What is electrical resistance: Definition and 4 Discussions
The electrical resistance of an object is a measure of its opposition to the flow of electric current. Its reciprocal quantity is electrical conductance, measuring the ease with which an electric current passes. Electrical resistance shares some conceptual parallels with mechanical friction. The SI unit of electrical resistance is the ohm (Ω), while electrical conductance is measured in siemens (S) (formerly called the 'mho' and then represented by ℧).
The resistance of an object depends in large part on the material it is made of. Objects made of electrical insulators like rubber tend to have very high resistance and low conductance, while objects made of electrical conductors like metals tend to have very low resistance and high conductance. This relationship is quantified by resistivity or conductivity. The nature of a material is not the only factor in resistance and conductance, however; it also depends on the size and shape of an object because these properties are extensive rather than intensive. For example, a wire's resistance is higher if it is long and thin, and lower if it is short and thick. All objects resist electrical current, except for superconductors, which have a resistance of zero.
The resistance R of an object is defined as the ratio of voltage V across it to current I through it, while the conductance G is the reciprocal:
For a wide variety of materials and conditions, V and I are directly proportional to each other, and therefore R and G are constants (although they will depend on the size and shape of the object, the material it is made of, and other factors like temperature or strain). This proportionality is called Ohm's law, and materials that satisfy it are called ohmic materials.
In other cases, such as a transformer, diode or battery, V and I are not directly proportional. The ratio V/I is sometimes still useful, and is referred to as a chordal resistance or static resistance, since it corresponds to the inverse slope of a chord between the origin and an I–V curve. In other situations, the derivative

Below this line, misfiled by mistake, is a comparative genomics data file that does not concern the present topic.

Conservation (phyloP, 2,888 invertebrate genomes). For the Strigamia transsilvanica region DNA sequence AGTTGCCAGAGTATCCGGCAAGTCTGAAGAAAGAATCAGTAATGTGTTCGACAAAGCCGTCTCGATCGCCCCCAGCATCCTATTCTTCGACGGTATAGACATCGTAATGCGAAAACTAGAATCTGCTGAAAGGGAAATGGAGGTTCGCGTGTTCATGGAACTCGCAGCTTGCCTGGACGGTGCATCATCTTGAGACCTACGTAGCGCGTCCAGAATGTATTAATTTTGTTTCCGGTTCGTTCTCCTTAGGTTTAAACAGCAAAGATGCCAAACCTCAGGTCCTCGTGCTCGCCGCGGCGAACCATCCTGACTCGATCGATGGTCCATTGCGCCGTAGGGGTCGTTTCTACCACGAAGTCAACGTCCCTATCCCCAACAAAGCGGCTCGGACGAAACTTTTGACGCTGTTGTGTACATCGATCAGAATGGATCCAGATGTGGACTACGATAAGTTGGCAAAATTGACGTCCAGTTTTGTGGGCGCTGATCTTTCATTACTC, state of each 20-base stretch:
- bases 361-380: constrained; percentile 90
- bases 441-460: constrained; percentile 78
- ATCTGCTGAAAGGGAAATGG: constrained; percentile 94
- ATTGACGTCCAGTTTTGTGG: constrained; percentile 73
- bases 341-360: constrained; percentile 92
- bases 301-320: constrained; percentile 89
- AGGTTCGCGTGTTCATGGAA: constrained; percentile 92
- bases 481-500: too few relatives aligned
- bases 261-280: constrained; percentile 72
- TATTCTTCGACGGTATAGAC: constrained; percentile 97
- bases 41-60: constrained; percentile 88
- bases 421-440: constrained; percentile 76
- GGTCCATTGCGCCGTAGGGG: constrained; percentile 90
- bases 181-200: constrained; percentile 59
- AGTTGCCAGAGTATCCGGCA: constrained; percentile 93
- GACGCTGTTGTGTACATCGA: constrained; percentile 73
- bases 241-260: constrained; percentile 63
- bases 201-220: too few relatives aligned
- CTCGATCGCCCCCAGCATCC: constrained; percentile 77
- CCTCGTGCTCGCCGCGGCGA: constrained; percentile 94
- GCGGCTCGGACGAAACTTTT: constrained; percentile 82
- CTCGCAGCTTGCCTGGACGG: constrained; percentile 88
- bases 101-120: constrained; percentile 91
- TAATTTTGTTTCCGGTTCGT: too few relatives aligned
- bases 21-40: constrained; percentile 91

d
V
d
I
{\textstyle {\frac {\mathrm {d} V}{\mathrm {d} I}}}
may be most useful; this is called the differential resistance.
From the graph:
$$lnR(T)=\frac{-lnR(0)T^2_○}{T^2}+lnR(0)$$
I have assumed ##R(0)## to be the value of ##R## at ##1/T^2=0## and ##T_○## to be the value of ##T## at ##lnR(T)=0##
From this I get,
$$R(T)=e^{lnR(0)×\left(1-\frac{T_○^2}{T^2}\right)}$$
$$R(T)=R(0)^{\left(1-\frac{T_○^2}{T^2}\right)}$$...
I'm using a four-probe system (nextron) to measure the voltage between the two points of my sample. Sample has a cylindrical shape and it's placed on its base inside the instrument. The probes are placed on its upper surface (the base of the cylinder).
From the voltage measured, I'd like to...
Ohm's law states that current is inversely proportional to resistance, but on the quantum level, why does that actually slow the current down for the whole circuit? In all of the basic explanations, it talks about how the more densely packed matter in the resistor creates more collisions and...
Hello dear forum members.
I've run into some problem and I'm hoping someone here can give me a hint on how to solve it.
There is an electrochemical method for separating some binary metal alloys based on the cementation phenomenon. I'll show you how it works with the example of separatting...